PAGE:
Actually almost exactly 8 years ago - July 1st of 2011 a 40kgmarble table fell right on my right foot, that's almost 100 pounds for you Americans. And I momentously lost movement for my right thumb. I had to do a surgery, but it wasn't in the same day as ironically I wasn't even feeling pain. I even came back home driving that day. Doctor could't do anything promptly because of that, so I lost 2 weeks before the surgery and another 3 months to be able to properly walk again and then another month of physio. I got lazy, gained 25kgs (roughly 60 pounds) during that time.

Fought back, lost the 30kg and started working on my game, reached a solid 4.0 with glimpses of 4.5 just by the end of 2013 and the middle of 2014. I was even thinking about properly competing again until I've had a torn meniscus on my right knee. And here goes another surgery. What happened later? Well, I got lazy again. And it was almost downhill from there.

I was trying to get back on shape by 2015, started 2016 on a better note but then sprained my right ankle and ended up developing tendinitis there. To further increase that drama, I've been diagnosed with carpal tunnel syndrome on my right hand - consequences of tennis elbow, damn you PS90, so I quit and dumped everything. I couldn't even watch my racket anymore, ended up with 131kg by February of last year until I said again "you know what, **** that, I'm getting back to where I should be".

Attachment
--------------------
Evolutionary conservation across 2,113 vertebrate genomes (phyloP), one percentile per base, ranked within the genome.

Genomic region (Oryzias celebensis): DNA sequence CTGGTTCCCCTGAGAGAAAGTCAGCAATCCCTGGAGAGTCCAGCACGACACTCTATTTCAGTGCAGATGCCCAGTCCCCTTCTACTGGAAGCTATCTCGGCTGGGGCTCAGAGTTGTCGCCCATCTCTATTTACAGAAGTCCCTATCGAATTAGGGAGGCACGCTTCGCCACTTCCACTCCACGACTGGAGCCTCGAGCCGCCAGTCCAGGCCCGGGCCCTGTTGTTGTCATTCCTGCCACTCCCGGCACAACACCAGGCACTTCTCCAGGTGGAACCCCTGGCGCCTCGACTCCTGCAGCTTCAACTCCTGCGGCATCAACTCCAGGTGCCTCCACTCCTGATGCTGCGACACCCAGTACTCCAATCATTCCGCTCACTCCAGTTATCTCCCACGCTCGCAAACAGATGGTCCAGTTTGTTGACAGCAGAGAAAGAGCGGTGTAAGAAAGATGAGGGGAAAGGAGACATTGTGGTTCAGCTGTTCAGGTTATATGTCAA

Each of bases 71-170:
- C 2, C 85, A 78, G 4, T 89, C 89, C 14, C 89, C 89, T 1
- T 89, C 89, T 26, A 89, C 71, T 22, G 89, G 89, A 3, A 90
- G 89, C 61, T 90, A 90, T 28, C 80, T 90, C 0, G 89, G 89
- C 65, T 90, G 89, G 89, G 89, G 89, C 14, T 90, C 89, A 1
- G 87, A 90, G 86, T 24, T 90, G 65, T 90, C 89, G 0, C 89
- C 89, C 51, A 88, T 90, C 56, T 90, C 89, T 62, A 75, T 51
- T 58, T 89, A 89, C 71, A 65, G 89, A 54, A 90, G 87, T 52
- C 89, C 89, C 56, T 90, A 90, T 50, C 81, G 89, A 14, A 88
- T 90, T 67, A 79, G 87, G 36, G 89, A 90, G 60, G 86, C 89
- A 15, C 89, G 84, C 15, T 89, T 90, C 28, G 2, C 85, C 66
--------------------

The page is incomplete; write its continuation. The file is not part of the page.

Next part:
Lost 48kg in 8 months (mar 18-nov18), got back on court and my game was evolving again... until march of this year when I had a slight rotator cuff tear. I'm not laying in the surgery table for it until the end of this year, but I'm scared of becoming lazy again during the recovery.
 
#32
Rec players should not be unhappy with their tennis level as it's rather meaningless in the whole scheme of things.
Are you a true rec player? Ive seen some vids of you playing and your very good, 4.5 maybe?

I think for a rec player 4.0 denotes expert level or mastery of tennis(like black belt in a serious martial art). Anything above that is unusual. Anyone can get to 2.5 but then most people platue at 2.5 to 3.5 and stay there forever. I'd be happy with 3.5 and 4.0 is the ultimate goal (mainly for fun rallies, cant do that at my level).
 

navigator

Hall of Fame
#33
Are you a true rec player? Ive seen some vids of you playing and your very good, 4.5 maybe?

I think for a rec player 4.0 denotes expert level or mastery of tennis(like black belt in a serious martial art). Anything above that is unusual. Anyone can get to 2.5 but then most people platue at 2.5 to 3.5 and stay there forever. I'd be happy with 3.5 and 4.0 is the ultimate goal (mainly for fun rallies, cant do that at my level).
Yeah, I'm a rec player along with 99% of the rest of the folks who screw around with tennis. In my view, middling 5.0 and above is, for all intents and purposes, open level play. Everything below that is rec tennis. Unless you're an open level player or are earning a living as a tennis coach (as opposed to merely "instructor" - most instructors probably play tennis at the rec level, albeit at the higher end of it), you're a rec player. Which makes it a hobby. Which makes it unworthy of being overly concerned with one's level. Just my view, of course.
 
#34
I’m happy with my current level, mostly. I don’t have any kind of real serve though, and I couldn’t do a purposeful drop shot if I tried. Those two things bother me. I’ve actually improved quite a bit this year and playing is so much more fun! I believe changing my grip accounts for the improvement. However, the heat, really just the humidity, is doing me in right now. I play just for fun with my husband.
 

sureshs

Bionic Poster
#40
Not quite since I can beat 4.5 players. But good try.